Doing some research, I'm seeing by 2050 some projections are that the earth temp may rise around 3-5 degrees fahrenheit. Yes that's not exact, no one knows for sure, but it's safe to say the earth temperature will be rising, and noticeable by at least 2050. I've been considering planning my future retirement home, which I want to be on a lake with great fishing. I was considering cold water fishing, pike, muskie. Minnesota, Michigan, etc. I've been wondering however how warming might affect fishing climates, and how to prepare for that. Do you think it makes more sense to try and secure an area for myself with fish that can thrive in warmer waters? Will U.S. likely get too warm for pike and muskie? Perhaps Cannada being the only choice for that. Yes I know I'm talking far out in the future still, but that's when I plan on making my last home move, so it makes sense to at least begin to think about I think. Thanks. *btw this isn't political. nothing to do with global warming vs climate change. the Earth is rising in temperature, that isn't disputable. Earth has gone through rises and falls for millions of years, and this is no exception.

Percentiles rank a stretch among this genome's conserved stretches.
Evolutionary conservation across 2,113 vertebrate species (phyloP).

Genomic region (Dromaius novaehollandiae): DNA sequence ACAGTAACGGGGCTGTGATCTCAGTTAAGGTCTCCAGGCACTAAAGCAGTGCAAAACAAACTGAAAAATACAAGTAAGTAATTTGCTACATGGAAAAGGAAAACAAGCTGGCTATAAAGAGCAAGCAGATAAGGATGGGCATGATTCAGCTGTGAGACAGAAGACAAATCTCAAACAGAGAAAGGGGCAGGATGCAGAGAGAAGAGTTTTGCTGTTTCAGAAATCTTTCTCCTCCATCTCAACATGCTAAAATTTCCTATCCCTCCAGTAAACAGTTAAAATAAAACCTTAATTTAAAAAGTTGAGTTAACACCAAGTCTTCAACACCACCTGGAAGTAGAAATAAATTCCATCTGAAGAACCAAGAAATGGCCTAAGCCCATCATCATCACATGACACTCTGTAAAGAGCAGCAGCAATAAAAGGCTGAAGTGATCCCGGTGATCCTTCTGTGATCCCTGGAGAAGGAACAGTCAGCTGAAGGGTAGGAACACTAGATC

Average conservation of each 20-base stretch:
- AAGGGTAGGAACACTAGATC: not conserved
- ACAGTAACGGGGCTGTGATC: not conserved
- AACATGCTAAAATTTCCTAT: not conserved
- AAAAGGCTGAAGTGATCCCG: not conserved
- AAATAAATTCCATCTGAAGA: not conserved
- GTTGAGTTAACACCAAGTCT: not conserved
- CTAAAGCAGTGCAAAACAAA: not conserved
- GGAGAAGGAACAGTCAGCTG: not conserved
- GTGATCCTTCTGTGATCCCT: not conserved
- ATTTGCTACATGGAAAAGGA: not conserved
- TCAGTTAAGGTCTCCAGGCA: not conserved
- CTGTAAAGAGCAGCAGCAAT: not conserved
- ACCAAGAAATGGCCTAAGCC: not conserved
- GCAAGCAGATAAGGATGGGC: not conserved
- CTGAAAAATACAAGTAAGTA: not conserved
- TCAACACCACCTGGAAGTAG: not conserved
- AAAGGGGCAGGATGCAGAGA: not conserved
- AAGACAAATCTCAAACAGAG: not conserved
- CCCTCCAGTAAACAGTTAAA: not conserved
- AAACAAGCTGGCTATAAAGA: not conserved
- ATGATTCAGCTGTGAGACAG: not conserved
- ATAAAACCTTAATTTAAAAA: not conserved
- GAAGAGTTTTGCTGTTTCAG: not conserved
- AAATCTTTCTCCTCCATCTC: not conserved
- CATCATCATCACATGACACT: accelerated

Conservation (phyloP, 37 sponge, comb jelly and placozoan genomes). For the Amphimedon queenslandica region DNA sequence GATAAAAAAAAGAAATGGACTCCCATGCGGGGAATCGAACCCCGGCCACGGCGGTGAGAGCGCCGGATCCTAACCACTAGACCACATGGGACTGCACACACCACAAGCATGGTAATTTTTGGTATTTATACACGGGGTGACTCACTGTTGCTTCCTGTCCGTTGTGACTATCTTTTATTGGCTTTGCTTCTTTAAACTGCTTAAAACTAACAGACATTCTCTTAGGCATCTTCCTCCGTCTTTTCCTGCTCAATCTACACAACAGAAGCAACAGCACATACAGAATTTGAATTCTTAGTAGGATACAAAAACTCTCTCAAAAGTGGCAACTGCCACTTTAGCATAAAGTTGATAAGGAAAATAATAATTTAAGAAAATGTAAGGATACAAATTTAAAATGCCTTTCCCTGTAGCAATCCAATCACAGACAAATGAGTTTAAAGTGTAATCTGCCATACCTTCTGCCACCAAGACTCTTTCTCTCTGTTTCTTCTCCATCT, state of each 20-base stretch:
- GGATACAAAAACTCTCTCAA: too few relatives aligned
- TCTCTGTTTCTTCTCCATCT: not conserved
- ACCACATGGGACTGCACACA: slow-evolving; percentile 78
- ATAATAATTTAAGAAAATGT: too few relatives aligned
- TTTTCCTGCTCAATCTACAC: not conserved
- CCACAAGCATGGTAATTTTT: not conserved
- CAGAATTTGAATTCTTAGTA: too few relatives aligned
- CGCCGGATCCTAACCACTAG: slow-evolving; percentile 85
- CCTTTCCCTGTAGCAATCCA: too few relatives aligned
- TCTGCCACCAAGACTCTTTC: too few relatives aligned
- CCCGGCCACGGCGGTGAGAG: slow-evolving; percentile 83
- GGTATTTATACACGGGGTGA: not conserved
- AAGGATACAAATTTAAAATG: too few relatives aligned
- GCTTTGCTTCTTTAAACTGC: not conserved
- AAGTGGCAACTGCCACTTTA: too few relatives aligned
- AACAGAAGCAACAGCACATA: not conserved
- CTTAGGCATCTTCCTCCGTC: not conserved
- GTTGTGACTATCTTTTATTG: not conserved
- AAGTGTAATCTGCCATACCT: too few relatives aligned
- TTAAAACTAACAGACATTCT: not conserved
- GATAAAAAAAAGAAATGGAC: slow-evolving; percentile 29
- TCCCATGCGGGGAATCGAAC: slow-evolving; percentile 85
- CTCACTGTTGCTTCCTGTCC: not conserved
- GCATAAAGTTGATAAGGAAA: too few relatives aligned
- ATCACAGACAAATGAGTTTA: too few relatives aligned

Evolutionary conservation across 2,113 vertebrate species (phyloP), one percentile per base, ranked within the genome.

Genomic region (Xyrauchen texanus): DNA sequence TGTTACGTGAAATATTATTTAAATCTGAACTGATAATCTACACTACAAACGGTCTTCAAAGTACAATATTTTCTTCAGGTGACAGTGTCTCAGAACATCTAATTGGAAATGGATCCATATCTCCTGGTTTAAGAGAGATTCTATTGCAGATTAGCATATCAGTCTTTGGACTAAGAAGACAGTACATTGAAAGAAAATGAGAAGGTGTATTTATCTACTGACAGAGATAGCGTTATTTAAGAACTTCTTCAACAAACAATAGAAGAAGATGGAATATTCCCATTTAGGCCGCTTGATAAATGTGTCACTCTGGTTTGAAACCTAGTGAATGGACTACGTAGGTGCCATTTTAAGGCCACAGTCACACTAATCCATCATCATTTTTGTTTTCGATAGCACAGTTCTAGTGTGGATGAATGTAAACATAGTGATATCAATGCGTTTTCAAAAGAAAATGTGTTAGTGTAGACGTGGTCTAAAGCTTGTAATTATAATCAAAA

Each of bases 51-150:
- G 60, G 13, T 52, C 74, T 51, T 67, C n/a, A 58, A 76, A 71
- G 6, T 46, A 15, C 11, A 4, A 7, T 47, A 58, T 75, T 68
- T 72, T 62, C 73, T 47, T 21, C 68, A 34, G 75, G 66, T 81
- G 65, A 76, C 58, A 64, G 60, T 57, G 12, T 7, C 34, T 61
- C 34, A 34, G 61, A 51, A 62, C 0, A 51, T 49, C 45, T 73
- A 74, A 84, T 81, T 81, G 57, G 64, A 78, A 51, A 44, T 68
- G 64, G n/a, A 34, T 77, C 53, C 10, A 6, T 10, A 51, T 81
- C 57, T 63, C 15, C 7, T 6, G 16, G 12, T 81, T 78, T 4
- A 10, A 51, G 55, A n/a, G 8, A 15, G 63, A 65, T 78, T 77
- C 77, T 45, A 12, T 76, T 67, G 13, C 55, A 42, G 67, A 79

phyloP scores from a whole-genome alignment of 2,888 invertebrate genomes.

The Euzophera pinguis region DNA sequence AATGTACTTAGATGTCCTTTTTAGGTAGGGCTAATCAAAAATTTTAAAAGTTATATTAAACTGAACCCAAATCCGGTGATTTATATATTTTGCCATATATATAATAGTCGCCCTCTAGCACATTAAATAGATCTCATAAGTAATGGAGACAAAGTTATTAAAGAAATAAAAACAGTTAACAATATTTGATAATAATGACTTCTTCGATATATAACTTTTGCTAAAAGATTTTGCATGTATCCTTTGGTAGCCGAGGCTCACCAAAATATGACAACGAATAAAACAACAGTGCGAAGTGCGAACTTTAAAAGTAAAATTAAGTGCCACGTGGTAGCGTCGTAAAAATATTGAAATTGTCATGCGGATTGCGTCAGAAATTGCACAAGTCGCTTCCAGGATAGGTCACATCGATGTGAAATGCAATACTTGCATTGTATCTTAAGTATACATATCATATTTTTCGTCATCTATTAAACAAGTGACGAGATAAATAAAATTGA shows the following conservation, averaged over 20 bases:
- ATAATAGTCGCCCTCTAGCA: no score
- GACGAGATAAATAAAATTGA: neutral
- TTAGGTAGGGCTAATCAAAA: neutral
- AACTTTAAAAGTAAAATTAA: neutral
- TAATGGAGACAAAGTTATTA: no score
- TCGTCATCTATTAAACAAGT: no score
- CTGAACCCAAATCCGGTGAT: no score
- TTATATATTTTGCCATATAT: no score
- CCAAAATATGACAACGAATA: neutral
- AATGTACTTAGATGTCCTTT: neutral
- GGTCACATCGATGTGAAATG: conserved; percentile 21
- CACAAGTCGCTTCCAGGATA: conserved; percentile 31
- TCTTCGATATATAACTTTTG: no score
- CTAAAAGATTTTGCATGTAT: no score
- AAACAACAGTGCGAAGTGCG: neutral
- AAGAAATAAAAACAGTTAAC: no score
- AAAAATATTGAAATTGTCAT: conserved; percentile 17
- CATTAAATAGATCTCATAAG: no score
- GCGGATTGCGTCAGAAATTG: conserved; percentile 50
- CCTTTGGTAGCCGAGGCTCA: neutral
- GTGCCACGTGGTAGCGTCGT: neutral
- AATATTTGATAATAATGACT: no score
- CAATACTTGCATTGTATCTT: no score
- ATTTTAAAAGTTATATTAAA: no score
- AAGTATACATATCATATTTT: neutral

Guess it's more like temperature zones are shifting a bit and what used to be warm or cold changes to the opposite. And thus you can trace the movement and settle where the pike should be in plenty, think scientist should figure it out soon. Though fish can adapt too and it makes it hard to tell really. They might die out altogether :( I hope the humanity will still be alive and kicking by that time.
Sadly things are changing so quick it's hard to say what it will be like in that year. I've seen things change in the last 10 years, like lobsters dropping off in CT but increasing in Maine. But they have an increase in warmer water fisheries. But it seems you want to fish pike etc. So northern states along Canada makes sense for you. I moved south for the warmth and have had to adapt to warmer water temps and species and techniques. Just pray we stay healthy enough in our retirement to put the boat in and fish. Good luck in your golden years.
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